A few hundred feet below the summit, the wind softened considerably and the visibility improved. We decided not to fully abandon our plan, and headed for a trail called “the cornice” which parallels the AT about 800 feet below the ridge.  The trail is relatively flat in terms of elevation gain, but it is also hardly a trail at all. It’s just a series of markers in a massive boulder field with patches of snow and ice. Traversing the 1.1 miles of the Cornice was incredibly slow going. It added a substantial amount of time to our already long day.

As we approached the intersection with the Randolph path, the weather began to clear. Sun burned the fog away everywhere (except the summits of Jefferson and Washington), and the wind continued to decrease. When we got back to the ridge, the weather was great and we were making good time again.

The summit approach to Adams was a little dicey due to all of the rime, but not enough to justify spikes. We didn’t stay long on Adams, but the view was incredible.

We descended the north side of Adams toward Madison Springs hut and stopped there to eat some food and consider the rest of the plan. We decided that if we kept a good pace, we could get up to Madison, and make it back down by around 6PM (sunset at 6:15). Madison was pleasantly easy to ascend, and from the top we could see the whole path down to the valley floor toward Route 2 and the Appalachia trailhead in the distance.

My general shoddy trail math is that I can make ~3 miles per hour on flats and moderate downhills, 2mph on moderate uphills. And 3mph on flats. This looked like a moderate downhill, so we were assuming close to 2mph.

This fails to account for the fact that most of my hiking experience remains on established trails below the treeline with only small sections of exposed climbing on summit approaches. My shoddy trail math was very off, and it took us nearly 2 hours to descend the first 1.5 miles. We were going to be hiking in the dark for a long time.

We were prepared for this unfortunate eventuality, but I’d be lying if I said I enjoyed this part. It was a long and uncomfortable day even by my standards and tolerance for long uncomfortable days.  The first 8 hours of hiking were unbelievable. I could’ve done without the last 3:15.

We hit the trailhead around 7:15 PM. From there we grabbed a cabin at Crawford Notch campground and headed to Moat Mountain (Barbeque and Brewery). I checked my Garmin smartwatch data on the way over which told me that I needed to consume 3,500 calories before midnight to stay “on track” for the day. I did my best to accomplish that goal at Moat.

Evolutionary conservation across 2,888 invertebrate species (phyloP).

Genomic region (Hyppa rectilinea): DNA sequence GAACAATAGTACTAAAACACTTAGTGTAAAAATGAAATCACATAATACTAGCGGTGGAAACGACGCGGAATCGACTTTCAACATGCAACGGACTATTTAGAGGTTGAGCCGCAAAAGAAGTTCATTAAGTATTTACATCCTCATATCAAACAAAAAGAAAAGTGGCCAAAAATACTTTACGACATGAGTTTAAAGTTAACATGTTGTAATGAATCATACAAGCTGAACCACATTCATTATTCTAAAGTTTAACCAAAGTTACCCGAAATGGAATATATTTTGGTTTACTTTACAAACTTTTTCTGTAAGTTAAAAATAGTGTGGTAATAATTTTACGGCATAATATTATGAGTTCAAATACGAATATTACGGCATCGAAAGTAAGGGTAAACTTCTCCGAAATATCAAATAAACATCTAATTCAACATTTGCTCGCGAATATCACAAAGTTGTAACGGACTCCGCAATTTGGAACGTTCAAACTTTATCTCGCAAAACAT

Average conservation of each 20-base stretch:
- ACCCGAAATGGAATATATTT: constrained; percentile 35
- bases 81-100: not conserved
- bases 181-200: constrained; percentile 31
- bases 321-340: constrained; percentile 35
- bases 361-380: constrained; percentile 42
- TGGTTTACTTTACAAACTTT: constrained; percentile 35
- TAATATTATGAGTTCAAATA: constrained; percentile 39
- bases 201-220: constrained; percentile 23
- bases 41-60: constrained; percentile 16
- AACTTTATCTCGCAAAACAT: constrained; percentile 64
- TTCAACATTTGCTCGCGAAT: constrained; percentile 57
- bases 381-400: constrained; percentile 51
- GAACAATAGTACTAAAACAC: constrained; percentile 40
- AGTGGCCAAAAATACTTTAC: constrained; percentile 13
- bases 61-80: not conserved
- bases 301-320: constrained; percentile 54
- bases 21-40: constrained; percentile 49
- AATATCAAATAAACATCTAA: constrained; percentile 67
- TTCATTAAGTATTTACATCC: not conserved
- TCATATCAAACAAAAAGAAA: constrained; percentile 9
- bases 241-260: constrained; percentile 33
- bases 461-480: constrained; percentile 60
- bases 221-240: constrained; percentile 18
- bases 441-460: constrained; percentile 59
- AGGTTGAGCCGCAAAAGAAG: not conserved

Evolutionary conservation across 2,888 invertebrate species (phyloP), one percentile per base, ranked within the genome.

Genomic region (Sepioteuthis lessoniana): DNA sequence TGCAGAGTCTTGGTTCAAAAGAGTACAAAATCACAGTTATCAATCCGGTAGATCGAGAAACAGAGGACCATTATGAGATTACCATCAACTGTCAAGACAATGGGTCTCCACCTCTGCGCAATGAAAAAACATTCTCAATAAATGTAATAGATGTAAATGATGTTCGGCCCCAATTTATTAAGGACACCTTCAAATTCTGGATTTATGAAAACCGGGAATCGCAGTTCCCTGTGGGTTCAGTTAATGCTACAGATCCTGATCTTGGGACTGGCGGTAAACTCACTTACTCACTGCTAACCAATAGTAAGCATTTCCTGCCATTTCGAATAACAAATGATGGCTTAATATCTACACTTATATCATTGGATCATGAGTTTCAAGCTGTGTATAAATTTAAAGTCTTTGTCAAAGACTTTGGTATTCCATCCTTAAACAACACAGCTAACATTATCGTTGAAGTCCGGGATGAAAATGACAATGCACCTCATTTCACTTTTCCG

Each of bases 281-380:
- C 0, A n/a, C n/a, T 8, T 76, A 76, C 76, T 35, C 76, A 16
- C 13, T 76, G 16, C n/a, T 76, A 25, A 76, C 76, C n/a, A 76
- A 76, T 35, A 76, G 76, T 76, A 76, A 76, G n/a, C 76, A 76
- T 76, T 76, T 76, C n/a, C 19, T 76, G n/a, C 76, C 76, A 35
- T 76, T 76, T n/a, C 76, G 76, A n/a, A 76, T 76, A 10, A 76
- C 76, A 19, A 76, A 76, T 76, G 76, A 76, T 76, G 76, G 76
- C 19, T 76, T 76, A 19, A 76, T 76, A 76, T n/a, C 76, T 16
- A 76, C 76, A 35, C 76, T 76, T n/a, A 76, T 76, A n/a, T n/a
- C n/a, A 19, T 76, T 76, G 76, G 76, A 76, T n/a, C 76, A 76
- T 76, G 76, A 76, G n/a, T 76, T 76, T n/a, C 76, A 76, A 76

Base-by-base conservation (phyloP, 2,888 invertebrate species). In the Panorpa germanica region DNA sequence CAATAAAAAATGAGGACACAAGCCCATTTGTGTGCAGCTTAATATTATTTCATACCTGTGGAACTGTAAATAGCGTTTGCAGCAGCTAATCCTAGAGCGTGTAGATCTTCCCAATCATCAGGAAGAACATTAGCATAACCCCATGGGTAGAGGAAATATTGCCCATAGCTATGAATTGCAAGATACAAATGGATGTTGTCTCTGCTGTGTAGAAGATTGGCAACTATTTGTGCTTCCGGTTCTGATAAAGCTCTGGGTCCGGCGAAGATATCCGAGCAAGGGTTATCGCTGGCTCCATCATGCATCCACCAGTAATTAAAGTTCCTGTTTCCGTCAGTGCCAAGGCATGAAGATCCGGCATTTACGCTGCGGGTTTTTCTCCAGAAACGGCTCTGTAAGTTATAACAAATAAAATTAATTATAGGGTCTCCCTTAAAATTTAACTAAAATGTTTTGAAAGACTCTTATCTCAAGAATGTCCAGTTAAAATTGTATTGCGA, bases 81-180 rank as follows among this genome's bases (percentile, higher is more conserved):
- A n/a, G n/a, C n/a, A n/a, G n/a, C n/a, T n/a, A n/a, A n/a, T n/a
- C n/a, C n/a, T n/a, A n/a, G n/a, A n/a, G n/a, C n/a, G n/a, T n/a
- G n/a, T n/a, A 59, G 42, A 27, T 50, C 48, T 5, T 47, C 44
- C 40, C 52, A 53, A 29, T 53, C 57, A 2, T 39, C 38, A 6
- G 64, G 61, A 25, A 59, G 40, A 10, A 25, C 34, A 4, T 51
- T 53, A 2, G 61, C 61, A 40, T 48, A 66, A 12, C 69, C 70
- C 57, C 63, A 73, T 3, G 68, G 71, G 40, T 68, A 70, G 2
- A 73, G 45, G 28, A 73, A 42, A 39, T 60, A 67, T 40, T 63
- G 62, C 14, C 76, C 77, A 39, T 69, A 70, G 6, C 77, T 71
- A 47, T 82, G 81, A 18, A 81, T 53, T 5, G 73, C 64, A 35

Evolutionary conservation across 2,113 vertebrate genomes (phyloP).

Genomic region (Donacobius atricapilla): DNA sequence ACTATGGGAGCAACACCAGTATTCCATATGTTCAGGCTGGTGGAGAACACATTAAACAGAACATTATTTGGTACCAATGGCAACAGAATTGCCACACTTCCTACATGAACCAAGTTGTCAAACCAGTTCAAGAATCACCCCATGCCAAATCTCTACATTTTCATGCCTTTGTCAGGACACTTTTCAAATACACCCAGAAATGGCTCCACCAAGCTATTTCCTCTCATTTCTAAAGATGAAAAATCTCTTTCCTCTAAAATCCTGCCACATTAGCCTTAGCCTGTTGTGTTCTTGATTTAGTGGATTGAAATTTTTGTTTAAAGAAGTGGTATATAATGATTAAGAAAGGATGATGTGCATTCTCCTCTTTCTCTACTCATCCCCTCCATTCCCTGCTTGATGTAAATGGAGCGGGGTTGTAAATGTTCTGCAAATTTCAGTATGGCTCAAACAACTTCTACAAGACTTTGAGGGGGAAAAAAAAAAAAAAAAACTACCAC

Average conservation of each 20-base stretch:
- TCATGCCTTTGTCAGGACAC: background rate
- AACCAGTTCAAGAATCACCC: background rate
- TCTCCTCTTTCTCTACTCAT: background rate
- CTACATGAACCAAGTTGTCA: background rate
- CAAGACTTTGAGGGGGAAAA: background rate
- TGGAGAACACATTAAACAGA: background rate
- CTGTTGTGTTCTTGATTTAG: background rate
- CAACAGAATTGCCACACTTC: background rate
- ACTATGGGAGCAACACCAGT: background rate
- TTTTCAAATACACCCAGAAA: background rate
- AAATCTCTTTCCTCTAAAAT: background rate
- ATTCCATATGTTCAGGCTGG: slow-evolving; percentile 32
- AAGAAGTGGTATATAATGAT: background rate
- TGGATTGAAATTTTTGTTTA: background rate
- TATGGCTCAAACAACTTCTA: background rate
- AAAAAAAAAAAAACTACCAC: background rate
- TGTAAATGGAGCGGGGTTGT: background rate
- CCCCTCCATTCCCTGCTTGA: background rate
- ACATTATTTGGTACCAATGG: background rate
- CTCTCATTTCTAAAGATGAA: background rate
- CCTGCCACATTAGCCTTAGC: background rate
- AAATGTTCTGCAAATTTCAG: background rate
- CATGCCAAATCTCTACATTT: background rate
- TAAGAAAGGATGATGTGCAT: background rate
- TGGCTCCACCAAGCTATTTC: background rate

Despite the tough finish, I would definitely do this again. I would avoid the Cornice if weather allowed and stick to the ridge (no regrets on the decision this time), and I would consider taking Airline and accepting some back-tracking as opposed to Watson’s Path.

Photos here: Pictures

Topo details:

Monday, May 28, 2018

Glacier Du Bossons

I had been in Chamonix for a few days, and my Airbnb had a great little deck that overlooked Mont Blanc. On the near side of the mountain there was a massive glacier (pictures from a distance never do it justice, but it was impressive to see)

I found a stack of maps on the bookshelf at the apartment and decided to figure out a way up. It turned out to be a short drive to a private road, a hike through a mixed neighborhood/ski resort area, and then to a trailhead.

It was frustrating. Everything was closed. First the parking lot (I found a spot on the side of the road), then the trail (I translated the sign as best I could to understand that I could go partially up, but not all the way due to snow), I ducked the rope and went for it.

There's a mountain hut near the glacier and yet another chained off area with a sign I could kind-of read indicating that I shouldn't go further. There were people working on the hut and I managed to talk my way past them and get permission to go a little further.

I only had to climb up a few hundred yards past the hut before I got a great view of the glacier. It was impressive and surprisingly loud. It was pushing 70 degrees out, so the snow melt had created a river underneath the glacier. It was a pretty relaxing place to lie down for a while.

I took a grass road past some rural homes on the way down with some unreal views looking back toward Le Brevent.

Sunday, May 27, 2018

Le Brevent (Planpraz - 2,000m)

I had kicked around a number of different ideas including some traditional summer routes on the subpeaks of Mount Blanc. One of them required taking a cable car to the trailhead. At the base, I spoke some broken French to a guide to assess the feasibility of my plan. This wasn't working, so I showed her on the map. In very clear English she said "forget about it" and then did a pretty clear hand gesture indicating avalanches. I went to a mountain climbing guide HQ to propose some other routes and they confirmed this problem. 

 As a result, I ended up heading to the opposite side of the valley toward the summit of Le Brevent. The top section was also closed for "unstable trail conditions", but I could get up to a subpeak called Planpraz. The trail was beautiful and started on some winding footpaths in the valley before climbing up a mix of glades ski trails, access paths, and some switchbacks up steeper ski trails. 

At the summit there was a little cafe (mostly accessed via cable car) serving coffee, sandwiches and beer. Great contrast to white mountain hiking. 

Saturday, February 3, 2018

Wildcat D (4,070') (again) and Wildcat E (4,046')

This was my second trip up Wildcat D (both times hiking up and skiing down). The temperature on my car thermostat read -9 shortly before starting. As a result, my phone didn't make it out of my pocket often for pictures.

There was no visible parking/trailhead in the snow for the Wildcat Ridge Trail, so we parked at Pinkham Notch and geared up there before heading to the Lost Pond trail for 0.9 miles before linking up with the Wildcat Ridge Trail. 

The trail was packed and frozen, but it was clear that no one had been on it for a few days. We did not use snowshoes, and never felt like we needed them. Microspikes the whole way up. The Wildcat Ridge Trail to the Wildcat D summit is only 2.2 miles long, but carries 3,500 feet of elevation gain. As a result, it is quite steep. Most of the pitches could be handled with careful walking. There were probably 4-5 which involved a little more creativity using trees for hand holds or "anchoring" in with trekking poles.